August 29, 2013

Another View: Wage stagnation is killing the American economy

Ordinary workers can't fully participate as consumers if they don't earn more money.

The Philadelphia Inquirer

Do you feel like you're working harder than ever, but your pay isn't keeping up? That's probably because you are -- and it's not.

A new study by the Economic Policy Institute shows that while the productivity of the average American worker increased nearly 75 percent between 1979 and 2012, his real income during that period grew only 5 percent.

A Wall Street Journal analysis cited three reasons for wages' stagnation beyond the recession:

Economic growth, at less than 2 percent for three straight quarters, is too low. Before the recession, it averaged 3.5 percent.

Businesses are managing payrolls differently. Many firms that laid off workers rather than cut wages during the recession are coping now by cutting wages.

Globalization continues to put pressure on wages. The Boston Consulting Group predicts that by 2015, some industries will see only a 10 percent difference between wages in the United States and in China.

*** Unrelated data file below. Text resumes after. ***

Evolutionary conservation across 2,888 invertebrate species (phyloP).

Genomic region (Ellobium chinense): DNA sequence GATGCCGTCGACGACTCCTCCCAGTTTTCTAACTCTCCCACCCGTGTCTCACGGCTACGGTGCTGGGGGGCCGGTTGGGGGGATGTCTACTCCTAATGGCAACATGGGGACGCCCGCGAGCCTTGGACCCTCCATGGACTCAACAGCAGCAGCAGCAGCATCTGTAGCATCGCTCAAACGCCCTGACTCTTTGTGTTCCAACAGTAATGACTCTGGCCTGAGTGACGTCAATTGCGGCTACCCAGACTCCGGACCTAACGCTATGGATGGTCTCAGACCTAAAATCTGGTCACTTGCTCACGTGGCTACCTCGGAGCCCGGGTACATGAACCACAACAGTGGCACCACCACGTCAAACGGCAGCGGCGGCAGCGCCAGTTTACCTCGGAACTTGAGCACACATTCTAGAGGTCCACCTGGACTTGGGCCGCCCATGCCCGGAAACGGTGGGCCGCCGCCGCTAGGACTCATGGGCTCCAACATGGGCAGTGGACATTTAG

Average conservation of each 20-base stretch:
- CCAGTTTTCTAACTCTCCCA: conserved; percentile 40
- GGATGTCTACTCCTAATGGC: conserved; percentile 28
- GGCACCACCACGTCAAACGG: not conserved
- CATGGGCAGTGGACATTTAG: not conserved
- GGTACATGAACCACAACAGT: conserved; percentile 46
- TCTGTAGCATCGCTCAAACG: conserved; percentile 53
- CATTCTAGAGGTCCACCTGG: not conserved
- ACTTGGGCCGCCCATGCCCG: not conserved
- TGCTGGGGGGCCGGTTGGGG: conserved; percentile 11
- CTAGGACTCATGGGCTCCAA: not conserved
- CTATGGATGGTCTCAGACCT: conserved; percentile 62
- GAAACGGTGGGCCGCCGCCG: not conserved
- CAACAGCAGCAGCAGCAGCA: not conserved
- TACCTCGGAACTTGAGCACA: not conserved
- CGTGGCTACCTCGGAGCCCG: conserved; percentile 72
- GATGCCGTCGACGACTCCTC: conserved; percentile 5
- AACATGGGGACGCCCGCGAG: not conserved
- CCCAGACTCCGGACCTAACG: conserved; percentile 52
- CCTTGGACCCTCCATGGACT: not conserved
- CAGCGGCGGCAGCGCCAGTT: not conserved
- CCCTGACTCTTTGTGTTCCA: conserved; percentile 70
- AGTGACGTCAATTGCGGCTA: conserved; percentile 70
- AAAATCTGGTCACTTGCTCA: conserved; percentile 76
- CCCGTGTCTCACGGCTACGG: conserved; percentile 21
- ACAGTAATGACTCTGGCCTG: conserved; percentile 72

Long periods of wage stagnation, even as many in corporate America are recording record profits, are a recipe for trouble. That's not an appeal for class warfare. It's an acknowledgment that current economic trends aren't good for this country.

A number of economists are suggesting ways to address America's slumping wages. Among other things, former Labor Secretary Robert Reich suggests eliminating payroll taxes on the first $15,000 in income and requiring companies to spend more of their earnings on upgrading workers' skills.

Perhaps more than anything, perspectives must change. Wage increases must be seen as investments. Well-paid consumers make the purchases needed to keep the U.S. economy humming.

 

Were you interviewed for this story? If so, please fill out our accuracy form

Send question/comment to the editors




Further Discussion

Here at PressHerald.com we value our readers and are committed to growing our community by encouraging you to add to the discussion. To ensure conscientious dialogue we have implemented a strict no-bullying policy. To participate, you must follow our Terms of Use.

Questions about the article? Add them below and we’ll try to answer them or do a follow-up post as soon as we can. Technical problems? Email them to us with an exact description of the problem. Make sure to include:
  • Type of computer or mobile device your are using
  • Exact operating system and browser you are viewing the site on (TIP: You can easily determine your operating system here.)